Ian Pike 8 a.m., March 8
Shames's Divorce, Computer Seizing Further Roil UCAN
Richard Ravreby, attorney for Katherine Wolf, cannot get financial records from Michael Shames, former head of financially drained watchdog Utility Consumers' Action Network (UCAN). Wolf was Shames's second wife. The marriage lasted from November 2006 to December 2008. The breakup seemed to be settled until Wolf and Ravreby found that Shames had been taking 10% bonuses from the intervenor fees that he got from his participation in cases before the California Public Utilities Commission (CPUC). The bonus money should have been reported as part of the dissolution agreement, says Ravreby, and she is entitled to half of that money. He went to Shames, who said the records are with UCAN. But Kendall Squires, UCAN chairman, said the records were with Shames, according to Ravreby. During a court hearing last month, Shames said he didn't know how much he had earned during the marriage period, and a judge warned him about possible perjury consequences, according to Ravreby and other sources within UCAN. In June, attorney Paul Dostart, who had been hired by the UCAN board, reported that Shames brought in $60,264 from such bonuses in 2008, $101,091 in 2009 and $87,708 in 2010. Ravereby says that if those bonuses relate to work done during the marriage period, Wolf is entitled to her half. I could not reach Shames.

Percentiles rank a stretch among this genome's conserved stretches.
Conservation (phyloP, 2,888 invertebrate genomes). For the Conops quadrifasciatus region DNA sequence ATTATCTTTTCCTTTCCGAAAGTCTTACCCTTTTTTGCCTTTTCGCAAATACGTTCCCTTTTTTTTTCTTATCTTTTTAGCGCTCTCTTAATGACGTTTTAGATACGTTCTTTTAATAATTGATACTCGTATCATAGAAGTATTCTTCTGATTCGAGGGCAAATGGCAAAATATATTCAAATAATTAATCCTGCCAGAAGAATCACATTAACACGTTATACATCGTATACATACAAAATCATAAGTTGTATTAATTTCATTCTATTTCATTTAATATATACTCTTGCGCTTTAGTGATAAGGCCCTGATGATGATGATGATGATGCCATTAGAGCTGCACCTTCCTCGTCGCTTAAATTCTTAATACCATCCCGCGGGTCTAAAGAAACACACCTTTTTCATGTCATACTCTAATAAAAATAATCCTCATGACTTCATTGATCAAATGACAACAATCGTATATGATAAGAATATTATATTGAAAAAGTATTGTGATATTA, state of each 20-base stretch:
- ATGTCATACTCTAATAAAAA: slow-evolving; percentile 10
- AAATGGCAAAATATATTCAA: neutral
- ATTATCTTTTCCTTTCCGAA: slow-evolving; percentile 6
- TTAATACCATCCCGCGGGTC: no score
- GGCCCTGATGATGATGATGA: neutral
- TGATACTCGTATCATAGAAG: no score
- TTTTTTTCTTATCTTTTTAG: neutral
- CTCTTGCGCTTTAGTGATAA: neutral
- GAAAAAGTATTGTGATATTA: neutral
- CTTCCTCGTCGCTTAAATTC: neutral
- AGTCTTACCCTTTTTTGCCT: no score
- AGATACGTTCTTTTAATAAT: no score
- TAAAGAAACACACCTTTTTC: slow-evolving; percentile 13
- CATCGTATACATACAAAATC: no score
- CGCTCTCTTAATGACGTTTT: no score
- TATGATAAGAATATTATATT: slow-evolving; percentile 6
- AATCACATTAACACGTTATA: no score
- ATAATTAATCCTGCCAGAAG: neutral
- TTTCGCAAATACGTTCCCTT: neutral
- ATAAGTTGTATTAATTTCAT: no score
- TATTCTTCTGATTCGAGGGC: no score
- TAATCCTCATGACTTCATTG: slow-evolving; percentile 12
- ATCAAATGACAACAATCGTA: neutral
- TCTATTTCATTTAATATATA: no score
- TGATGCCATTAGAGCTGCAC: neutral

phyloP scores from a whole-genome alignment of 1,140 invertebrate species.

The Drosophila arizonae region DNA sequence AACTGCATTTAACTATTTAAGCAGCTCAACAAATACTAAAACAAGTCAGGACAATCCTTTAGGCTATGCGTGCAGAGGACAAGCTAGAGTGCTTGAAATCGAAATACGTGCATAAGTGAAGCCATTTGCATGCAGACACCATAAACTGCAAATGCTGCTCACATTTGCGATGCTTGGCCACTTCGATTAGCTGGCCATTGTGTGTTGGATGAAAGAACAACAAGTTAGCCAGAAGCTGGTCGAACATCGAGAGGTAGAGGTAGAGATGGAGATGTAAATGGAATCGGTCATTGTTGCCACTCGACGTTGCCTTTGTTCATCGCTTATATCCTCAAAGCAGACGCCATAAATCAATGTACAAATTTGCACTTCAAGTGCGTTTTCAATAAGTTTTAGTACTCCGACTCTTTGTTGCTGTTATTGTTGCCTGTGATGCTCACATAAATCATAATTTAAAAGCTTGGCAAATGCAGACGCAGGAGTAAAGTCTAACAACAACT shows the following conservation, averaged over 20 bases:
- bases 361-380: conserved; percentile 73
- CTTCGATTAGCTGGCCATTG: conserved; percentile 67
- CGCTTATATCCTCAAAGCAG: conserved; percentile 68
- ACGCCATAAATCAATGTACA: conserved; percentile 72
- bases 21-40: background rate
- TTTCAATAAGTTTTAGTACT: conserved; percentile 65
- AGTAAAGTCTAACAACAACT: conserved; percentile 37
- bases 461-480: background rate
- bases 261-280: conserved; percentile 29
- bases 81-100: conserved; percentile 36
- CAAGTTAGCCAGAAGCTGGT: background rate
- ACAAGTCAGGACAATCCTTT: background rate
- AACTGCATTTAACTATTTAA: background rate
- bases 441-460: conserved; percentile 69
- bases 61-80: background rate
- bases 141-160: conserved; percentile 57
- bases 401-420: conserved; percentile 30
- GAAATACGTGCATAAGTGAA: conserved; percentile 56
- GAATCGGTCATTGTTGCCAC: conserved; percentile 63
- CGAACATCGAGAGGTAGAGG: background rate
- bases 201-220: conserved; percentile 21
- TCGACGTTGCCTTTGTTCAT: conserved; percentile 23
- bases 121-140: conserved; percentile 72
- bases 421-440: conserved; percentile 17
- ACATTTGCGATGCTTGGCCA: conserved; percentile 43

Meanwhile, forensic accountants seized UCAN computers this week. The sleuths were hired by criminal attorney Gene Iredale, who is representing the UCAN board. Reliable sources say Iredale was getting the information to comply with a government request -- almost certainly the Federal Bureau of Investigation (FBI), which is working on the case for the U.S. Attorney, according to numerous sources. UCAN veteran Charles Langley confirmed that FBI agents were in the UCAN office last week.
Earlier, it was reported that UCAN records are missing. Shames claims some were mysteriously dumped on his doorstep, according to UCAN sources. An important inside source said these doorstep records are not important. An extremely knowledgeable source high up in UCAN told me that the missing records include accounts in which the word "Consumers" was changed to "Comsumers." These accounts were larger than $260,000 at one point. Dostart said in June that he could not locate the accounts on UCAN's books. Later, he claimed that the matter was resolved: the accounts had been tied back to UCAN financial records. Now, it is very reliably reported that they are missing. An important unanswered question is WHEN they were discovered missing.